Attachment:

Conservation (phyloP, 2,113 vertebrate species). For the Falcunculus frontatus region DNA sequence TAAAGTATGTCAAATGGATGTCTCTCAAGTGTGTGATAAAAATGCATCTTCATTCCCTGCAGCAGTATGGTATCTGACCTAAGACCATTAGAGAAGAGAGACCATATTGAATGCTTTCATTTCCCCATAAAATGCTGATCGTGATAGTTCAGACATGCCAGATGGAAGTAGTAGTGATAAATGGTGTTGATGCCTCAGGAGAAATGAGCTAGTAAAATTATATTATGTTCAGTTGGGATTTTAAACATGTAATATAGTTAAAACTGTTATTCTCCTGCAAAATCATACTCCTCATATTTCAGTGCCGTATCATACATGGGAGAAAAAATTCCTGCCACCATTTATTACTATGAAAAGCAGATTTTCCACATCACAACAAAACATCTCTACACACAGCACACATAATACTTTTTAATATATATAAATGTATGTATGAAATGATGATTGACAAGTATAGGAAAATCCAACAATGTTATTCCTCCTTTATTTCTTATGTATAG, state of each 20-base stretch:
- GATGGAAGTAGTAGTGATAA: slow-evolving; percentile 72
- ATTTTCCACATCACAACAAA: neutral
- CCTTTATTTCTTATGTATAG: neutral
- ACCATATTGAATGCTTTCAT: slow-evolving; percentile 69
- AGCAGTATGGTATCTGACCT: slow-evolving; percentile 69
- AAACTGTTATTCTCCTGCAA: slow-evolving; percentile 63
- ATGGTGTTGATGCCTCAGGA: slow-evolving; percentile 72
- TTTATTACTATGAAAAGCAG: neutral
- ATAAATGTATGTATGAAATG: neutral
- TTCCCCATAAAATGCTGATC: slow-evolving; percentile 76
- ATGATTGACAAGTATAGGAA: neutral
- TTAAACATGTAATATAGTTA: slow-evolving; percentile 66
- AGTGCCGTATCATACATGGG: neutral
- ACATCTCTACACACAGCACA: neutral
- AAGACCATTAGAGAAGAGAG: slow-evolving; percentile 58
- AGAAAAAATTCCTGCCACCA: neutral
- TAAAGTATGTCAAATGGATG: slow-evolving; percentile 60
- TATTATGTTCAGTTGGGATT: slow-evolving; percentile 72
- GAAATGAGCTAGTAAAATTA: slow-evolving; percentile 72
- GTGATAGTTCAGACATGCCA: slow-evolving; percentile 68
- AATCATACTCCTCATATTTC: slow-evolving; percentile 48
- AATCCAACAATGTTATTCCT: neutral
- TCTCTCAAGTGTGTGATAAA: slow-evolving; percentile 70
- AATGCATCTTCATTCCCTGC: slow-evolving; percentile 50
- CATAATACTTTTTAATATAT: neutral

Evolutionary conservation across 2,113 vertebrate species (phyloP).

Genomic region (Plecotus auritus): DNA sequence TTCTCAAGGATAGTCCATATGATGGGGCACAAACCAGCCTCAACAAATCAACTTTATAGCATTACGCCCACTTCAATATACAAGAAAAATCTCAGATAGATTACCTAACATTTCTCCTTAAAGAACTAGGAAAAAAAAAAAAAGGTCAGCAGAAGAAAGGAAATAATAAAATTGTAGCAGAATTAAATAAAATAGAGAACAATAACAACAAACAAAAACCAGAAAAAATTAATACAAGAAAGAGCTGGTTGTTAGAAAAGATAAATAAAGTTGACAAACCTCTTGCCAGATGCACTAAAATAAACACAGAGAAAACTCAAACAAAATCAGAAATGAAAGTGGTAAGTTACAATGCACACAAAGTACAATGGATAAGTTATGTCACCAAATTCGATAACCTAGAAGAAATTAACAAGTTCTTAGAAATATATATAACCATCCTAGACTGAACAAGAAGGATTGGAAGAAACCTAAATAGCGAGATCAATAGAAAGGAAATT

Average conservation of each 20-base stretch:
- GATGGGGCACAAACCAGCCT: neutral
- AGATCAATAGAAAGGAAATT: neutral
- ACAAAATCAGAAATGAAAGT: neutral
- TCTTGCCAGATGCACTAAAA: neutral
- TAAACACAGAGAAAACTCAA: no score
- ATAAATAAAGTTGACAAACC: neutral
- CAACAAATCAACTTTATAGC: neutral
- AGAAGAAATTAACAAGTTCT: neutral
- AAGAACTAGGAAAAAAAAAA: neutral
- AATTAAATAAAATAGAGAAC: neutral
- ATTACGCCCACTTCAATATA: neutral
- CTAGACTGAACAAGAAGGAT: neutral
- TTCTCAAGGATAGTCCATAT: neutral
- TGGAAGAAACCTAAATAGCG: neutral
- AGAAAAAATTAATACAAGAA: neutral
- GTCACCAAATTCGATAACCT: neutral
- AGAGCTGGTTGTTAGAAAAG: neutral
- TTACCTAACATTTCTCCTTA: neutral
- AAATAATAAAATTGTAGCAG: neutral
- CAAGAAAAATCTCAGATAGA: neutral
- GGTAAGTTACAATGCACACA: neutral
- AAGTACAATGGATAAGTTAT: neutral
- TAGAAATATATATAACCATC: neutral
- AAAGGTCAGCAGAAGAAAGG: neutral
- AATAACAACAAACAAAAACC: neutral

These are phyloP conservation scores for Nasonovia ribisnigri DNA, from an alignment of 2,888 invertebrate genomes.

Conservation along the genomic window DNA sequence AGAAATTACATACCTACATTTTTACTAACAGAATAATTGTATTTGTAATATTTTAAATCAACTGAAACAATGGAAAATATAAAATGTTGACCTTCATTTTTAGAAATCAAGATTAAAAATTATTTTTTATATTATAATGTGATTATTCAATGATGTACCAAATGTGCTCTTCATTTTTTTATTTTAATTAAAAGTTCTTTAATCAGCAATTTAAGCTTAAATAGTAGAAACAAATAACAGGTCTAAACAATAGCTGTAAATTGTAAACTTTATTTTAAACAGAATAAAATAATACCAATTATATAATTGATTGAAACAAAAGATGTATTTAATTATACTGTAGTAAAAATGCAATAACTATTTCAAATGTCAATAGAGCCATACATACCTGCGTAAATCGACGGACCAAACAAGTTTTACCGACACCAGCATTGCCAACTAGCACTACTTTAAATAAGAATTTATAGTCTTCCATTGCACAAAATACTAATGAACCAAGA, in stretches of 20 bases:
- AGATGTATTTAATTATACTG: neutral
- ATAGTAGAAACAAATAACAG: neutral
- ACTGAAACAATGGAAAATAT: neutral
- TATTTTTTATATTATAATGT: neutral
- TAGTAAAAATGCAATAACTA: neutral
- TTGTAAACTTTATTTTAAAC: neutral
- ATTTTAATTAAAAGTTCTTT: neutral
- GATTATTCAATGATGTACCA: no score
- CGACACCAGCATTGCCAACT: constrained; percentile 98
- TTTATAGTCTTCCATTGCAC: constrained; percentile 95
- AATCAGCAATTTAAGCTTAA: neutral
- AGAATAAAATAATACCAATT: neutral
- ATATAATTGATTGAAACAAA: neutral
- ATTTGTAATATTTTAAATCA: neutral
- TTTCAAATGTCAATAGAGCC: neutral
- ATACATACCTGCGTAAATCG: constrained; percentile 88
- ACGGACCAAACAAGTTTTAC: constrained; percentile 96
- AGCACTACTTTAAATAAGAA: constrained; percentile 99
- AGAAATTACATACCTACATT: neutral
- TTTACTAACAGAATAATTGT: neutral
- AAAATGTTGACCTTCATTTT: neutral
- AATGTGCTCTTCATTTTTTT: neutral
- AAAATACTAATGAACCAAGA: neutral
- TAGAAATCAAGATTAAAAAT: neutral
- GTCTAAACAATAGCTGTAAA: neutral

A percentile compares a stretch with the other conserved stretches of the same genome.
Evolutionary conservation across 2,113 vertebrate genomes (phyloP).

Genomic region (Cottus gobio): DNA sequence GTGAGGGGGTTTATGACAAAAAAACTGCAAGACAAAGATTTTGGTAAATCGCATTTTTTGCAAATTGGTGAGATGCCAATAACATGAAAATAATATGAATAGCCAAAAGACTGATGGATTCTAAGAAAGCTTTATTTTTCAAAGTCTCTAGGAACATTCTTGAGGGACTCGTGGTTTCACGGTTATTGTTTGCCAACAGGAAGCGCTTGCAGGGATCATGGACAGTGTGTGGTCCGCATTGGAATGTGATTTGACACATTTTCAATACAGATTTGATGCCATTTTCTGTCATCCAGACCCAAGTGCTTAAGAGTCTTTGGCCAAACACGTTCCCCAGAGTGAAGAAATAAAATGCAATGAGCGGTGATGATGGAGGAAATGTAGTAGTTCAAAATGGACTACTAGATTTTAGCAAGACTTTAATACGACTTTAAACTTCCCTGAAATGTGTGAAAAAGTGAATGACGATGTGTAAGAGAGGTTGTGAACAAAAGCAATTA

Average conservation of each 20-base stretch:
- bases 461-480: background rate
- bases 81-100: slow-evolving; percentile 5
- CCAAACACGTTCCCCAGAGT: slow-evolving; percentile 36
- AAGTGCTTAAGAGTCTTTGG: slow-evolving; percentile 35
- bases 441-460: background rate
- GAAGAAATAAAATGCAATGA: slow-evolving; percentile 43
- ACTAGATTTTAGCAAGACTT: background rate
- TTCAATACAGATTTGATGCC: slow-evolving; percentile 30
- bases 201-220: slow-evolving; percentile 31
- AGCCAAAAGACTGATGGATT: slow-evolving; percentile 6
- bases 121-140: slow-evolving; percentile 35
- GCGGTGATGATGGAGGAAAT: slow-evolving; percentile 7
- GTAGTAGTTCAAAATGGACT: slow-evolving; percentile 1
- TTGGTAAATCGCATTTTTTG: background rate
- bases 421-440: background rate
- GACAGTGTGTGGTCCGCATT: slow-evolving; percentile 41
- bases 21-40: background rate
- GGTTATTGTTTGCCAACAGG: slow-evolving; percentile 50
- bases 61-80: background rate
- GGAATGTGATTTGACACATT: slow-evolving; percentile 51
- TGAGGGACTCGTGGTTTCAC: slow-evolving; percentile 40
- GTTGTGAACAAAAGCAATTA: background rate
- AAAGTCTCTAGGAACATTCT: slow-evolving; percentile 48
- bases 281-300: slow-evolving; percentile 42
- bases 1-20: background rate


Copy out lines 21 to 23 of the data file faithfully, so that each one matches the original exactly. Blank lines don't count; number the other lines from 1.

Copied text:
- GTGATAGTTCAGACATGCCA: slow-evolving; percentile 68
- AATCATACTCCTCATATTTC: slow-evolving; percentile 48
- AATCCAACAATGTTATTCCT: neutral